The Origins of Rome
In this module, you will read Livy’s story of the founding of Rome, which contains two defining moments of rape: Rhea Silva and the Sabine Women. The first book of Vergil’s Aeneid is included as well; Vergil tells an abbreviated “history” of early Rome (delivered as the fated future) and introduces Dido, another pivotal woman parlayed into Rome’s inexorable rise.
Time permitting, do some research on the afterlife of the rape of the Sabine women in art. How many representations of this scene can you find?
Finally, please read Aimee Hinds’ Eidolon piece: “Rape or Romance?”
If you are too busy/stressed/blue-lit to get through all of the readings for this week and something has to give, please pay close attention to the Livy and Vergil and opt out of the last, optional, chapter:
To think through how to read material (Livy more obviously, and Vergil more subtly) that centers rape, you may OPTIONALLY read Amy Richlin’s Reading Ovid’s Rapes. Richlin quotes Ovid’s version of the rape of the Sabine Women and references his telling of the rape of Lucretia, which you will for read next week.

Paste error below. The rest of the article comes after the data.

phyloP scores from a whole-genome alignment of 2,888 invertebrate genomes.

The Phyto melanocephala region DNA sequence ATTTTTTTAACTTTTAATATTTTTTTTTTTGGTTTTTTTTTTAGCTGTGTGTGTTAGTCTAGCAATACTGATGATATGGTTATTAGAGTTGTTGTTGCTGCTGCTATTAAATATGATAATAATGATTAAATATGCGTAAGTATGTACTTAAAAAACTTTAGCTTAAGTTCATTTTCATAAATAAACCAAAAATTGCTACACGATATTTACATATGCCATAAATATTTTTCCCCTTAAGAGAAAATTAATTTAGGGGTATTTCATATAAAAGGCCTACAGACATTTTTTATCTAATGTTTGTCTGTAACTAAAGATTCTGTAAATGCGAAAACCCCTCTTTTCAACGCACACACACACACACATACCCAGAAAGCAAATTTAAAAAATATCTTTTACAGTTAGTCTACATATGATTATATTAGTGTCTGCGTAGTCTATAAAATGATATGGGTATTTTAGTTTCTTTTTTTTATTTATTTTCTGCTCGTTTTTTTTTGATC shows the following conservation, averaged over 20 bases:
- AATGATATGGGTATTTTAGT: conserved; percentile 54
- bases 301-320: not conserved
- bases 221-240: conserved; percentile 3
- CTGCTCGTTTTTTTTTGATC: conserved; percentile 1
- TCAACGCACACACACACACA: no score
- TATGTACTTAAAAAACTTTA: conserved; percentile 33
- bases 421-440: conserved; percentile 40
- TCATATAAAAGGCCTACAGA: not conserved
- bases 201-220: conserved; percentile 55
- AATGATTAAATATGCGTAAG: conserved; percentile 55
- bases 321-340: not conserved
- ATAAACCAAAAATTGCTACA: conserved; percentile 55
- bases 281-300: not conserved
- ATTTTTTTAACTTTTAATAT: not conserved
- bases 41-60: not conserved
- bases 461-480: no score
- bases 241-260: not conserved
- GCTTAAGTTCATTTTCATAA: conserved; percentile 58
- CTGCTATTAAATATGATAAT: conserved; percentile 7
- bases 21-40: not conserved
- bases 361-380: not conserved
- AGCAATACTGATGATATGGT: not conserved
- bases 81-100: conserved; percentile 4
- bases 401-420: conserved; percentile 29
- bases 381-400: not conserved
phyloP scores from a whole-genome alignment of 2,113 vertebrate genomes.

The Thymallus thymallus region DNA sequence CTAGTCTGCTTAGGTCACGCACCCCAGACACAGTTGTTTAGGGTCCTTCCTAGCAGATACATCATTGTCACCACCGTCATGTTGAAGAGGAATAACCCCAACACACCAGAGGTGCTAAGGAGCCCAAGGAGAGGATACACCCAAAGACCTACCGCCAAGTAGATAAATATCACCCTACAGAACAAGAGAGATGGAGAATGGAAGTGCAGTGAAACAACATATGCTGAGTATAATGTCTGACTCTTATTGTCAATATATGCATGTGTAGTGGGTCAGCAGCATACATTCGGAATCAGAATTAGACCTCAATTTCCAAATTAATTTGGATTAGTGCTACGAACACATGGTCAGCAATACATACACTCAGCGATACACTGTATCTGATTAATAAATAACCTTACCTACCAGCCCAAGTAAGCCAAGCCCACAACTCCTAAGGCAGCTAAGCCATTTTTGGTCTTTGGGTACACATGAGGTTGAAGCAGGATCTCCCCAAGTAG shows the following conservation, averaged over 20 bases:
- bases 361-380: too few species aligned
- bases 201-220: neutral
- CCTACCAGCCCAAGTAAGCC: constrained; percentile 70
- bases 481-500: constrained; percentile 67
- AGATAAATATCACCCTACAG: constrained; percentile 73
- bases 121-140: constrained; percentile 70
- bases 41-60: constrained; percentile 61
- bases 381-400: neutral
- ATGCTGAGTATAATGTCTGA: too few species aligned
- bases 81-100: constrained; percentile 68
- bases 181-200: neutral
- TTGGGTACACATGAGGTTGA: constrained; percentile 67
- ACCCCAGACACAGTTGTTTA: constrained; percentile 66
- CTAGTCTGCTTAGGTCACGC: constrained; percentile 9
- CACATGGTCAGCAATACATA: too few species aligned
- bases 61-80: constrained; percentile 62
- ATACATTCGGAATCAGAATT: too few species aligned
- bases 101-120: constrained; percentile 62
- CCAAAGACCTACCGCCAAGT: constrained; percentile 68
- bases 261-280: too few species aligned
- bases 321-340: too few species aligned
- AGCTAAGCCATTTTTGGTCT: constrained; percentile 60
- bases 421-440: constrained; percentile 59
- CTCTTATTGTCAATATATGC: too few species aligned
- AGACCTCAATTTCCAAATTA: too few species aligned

Although we won’t be diving into the Metamorphoses, which Richlin discusses at some length, the questions she asks — and suggestions she makes — will help us organize our work in this and our next module. If you are interested to take up Ovid’s Met, it is a rich, dense text with lots of content worth engaging in from a feminist, intersectional perspective and you could do so for your final project in this seminar (or join me sometime in Intermediate Latin, where we translate some of the passages Richlin references and have some rich conversations about whether they are worth the effort.)
Please prepare this module (continuing to annotate with hypothes.is) for 9/15.